Fiebre Tropical showed up on my radar from an article my mom had sent to me, The New York Times “Critic’s Top Books of 2020” list. I’d never heard of it before, and among critically acclaimed books like A Promised Land, Caste, and The Lying Life of Adults, it stood out in its anonymity. A quick look at the summary indicated it was about a queer Colombian teenage girl living in Miami, navigating growing up in the context of her family. A book about queerness, womanhood, and immigration seemed right up my alley, so I ordered a copy for myself. It only took a look at the first page to see that it was not what I was expecting: at least forty percent of the book was written in Spanish.

Bilingual literature was familiar to me. I grew up going to an language immersion school in a diverse metropolitan area. But I had never been exposed to a book of bilingual literature that mixed languages to the extent that Fiebre Tropical did. It switched between Spanish and English almost every other phrase.

Bilingual books are nothing new. Most people growing up in California in my generation are familiar with bilingual children’s books. Often, they are assigned in elementary school English classes. These books are typically presented as two complete stories side by side. Usually, the English title is centered, bigger than the non English title, and it takes up the right side pages. These books are generally aimed at children who speak either English or are learning English as a second language. They have a didactic purpose: teaching the English speakers how to read the other language and vice versa. Kind of like the TV show Dora The Explorer, these books use repetition of the same words and story in two different languages to teach their readers the equivalent word in their non native language. It is easy to see, then, how these books tend to have a target audience of monolingual readers: they are created to bridge a gap in understanding.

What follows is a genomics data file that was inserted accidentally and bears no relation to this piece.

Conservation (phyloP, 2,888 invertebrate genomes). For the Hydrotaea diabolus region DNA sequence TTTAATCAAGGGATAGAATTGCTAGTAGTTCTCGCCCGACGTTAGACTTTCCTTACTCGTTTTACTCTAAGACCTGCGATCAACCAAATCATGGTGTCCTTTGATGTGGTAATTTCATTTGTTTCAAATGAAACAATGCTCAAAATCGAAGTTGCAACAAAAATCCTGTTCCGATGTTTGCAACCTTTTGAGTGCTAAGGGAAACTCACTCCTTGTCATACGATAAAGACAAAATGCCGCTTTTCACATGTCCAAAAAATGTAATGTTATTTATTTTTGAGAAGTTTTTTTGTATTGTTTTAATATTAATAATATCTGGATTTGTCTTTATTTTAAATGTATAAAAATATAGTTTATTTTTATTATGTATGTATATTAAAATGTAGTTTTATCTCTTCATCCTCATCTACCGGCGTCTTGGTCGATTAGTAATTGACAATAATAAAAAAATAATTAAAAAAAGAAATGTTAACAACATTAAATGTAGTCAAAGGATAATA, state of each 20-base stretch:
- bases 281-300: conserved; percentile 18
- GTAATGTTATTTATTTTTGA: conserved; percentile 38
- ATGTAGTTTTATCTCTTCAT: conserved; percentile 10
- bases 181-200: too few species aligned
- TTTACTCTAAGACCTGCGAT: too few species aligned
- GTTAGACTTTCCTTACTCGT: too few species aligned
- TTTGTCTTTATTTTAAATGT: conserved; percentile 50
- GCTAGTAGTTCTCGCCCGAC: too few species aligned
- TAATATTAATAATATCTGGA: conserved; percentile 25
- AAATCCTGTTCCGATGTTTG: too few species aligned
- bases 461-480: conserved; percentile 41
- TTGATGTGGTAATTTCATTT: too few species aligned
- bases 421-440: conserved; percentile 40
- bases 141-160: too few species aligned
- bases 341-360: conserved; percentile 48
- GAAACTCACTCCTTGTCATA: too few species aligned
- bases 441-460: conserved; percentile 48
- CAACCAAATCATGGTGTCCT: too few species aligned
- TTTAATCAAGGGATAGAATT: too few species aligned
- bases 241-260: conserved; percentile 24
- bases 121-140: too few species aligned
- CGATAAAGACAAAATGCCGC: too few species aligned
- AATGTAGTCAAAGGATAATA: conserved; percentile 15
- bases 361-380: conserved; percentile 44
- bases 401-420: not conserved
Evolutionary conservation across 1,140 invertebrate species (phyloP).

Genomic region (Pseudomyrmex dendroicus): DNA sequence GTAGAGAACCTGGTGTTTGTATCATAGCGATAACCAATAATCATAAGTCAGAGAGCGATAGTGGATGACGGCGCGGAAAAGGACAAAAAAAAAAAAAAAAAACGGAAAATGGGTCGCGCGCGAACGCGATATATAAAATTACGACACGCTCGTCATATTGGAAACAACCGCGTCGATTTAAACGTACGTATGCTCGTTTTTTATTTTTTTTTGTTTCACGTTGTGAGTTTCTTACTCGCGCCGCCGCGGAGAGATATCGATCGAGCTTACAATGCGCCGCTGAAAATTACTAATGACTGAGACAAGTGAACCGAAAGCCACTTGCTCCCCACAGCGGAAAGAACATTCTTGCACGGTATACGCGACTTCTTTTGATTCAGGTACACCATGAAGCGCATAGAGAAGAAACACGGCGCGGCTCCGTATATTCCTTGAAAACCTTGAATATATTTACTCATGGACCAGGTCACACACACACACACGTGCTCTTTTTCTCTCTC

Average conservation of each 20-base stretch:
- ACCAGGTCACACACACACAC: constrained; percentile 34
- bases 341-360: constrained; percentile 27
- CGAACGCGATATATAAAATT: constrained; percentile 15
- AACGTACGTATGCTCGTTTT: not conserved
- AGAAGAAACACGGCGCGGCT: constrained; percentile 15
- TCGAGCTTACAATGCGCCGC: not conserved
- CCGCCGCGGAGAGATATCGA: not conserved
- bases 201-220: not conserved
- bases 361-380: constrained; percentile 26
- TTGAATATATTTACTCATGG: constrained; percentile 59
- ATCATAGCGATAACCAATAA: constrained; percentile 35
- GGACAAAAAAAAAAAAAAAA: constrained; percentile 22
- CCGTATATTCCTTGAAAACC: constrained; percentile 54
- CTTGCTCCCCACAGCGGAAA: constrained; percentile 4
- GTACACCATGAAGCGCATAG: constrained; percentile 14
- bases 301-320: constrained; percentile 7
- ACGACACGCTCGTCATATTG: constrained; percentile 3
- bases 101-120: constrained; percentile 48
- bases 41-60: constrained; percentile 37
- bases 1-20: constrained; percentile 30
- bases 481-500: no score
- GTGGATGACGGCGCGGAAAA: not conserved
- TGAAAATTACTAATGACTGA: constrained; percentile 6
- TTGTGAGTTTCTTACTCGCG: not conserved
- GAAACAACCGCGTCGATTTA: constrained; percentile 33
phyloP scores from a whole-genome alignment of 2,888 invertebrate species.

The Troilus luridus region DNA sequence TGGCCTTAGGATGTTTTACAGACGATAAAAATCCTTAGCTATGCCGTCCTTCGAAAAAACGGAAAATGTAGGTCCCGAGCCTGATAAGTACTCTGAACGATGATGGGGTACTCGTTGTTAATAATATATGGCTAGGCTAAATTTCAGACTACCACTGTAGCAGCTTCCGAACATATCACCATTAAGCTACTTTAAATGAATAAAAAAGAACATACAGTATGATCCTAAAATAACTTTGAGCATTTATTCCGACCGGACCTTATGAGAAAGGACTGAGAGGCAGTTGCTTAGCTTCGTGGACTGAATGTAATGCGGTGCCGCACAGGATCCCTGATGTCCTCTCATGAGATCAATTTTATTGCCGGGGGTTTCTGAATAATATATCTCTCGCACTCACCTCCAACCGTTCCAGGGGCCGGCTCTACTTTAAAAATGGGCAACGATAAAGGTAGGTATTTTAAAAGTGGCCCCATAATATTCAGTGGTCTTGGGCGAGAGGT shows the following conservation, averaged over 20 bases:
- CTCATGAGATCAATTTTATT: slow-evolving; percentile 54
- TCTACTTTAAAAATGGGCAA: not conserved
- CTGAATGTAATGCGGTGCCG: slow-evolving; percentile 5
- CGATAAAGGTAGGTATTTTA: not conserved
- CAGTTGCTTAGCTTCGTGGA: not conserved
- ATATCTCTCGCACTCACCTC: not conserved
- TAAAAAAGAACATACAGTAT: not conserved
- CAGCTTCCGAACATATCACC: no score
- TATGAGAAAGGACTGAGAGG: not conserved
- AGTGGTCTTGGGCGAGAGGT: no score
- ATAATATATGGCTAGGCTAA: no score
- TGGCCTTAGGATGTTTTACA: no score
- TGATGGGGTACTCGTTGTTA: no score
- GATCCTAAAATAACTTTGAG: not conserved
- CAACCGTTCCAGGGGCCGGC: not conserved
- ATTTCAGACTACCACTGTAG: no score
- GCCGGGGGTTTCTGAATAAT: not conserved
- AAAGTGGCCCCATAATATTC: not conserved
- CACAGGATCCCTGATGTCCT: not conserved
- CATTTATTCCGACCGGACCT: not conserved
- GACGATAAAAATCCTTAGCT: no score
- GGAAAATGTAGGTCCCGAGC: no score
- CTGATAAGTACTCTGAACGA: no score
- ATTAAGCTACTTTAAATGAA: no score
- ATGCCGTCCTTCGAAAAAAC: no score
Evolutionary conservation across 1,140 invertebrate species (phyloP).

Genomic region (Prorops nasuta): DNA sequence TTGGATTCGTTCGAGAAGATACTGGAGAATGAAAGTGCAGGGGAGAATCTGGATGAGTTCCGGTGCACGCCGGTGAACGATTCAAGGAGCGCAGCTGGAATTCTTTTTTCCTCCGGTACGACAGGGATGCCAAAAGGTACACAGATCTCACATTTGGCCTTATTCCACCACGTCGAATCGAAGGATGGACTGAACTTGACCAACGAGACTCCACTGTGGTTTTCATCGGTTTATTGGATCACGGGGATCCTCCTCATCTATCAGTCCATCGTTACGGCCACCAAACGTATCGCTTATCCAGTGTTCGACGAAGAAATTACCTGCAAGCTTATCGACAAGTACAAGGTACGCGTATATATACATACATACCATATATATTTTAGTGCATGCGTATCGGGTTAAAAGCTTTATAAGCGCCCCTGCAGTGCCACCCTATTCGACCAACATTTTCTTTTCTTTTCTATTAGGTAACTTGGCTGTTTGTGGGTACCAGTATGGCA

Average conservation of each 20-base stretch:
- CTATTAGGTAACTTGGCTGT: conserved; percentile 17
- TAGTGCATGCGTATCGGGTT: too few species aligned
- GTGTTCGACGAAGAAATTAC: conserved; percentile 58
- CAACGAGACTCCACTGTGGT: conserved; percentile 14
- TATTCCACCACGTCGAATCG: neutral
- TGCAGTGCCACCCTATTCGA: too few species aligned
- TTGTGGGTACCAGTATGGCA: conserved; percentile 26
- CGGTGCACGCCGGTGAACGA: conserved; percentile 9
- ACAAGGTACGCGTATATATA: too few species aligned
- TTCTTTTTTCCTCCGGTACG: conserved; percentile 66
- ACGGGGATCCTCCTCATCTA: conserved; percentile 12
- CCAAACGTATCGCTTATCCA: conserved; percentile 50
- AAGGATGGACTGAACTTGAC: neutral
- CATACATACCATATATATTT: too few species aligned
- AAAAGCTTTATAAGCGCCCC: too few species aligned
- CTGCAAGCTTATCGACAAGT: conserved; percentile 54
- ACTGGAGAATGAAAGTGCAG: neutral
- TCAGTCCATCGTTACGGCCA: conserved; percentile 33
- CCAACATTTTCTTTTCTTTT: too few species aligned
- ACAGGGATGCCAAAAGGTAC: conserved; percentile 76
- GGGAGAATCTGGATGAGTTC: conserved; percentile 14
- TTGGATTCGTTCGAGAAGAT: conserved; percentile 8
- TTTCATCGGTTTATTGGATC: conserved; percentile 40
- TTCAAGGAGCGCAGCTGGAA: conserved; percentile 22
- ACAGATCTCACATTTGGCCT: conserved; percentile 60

But not all bilingual literature exists for the purpose of language learning. It has also emerged as a way to explore the implications of bilingualism and immigration. This is common in YA Fiction. A notable example of is The Poet X, a book in verse about a fifteen year old named Xiomara who discovers a passion for slam poetry. Xiomara grows up in Harlem in a Spanish speaking household and sometimes writes poetry in Spanish. In a similar way to bilingual language learning children’s books, The Poet X provides an English translation for the Spanish poems. Here, though, the book is not necessarily marketed towards a monolingual audience. The translation makes it understandable and convenient to monolingual English speakers, but the purpose of its bilingualism is to show the authentic story of a bilingual child of immigrants—by allowing Xiomara to express herself in a way that feels genuine to her linguistic upbringing.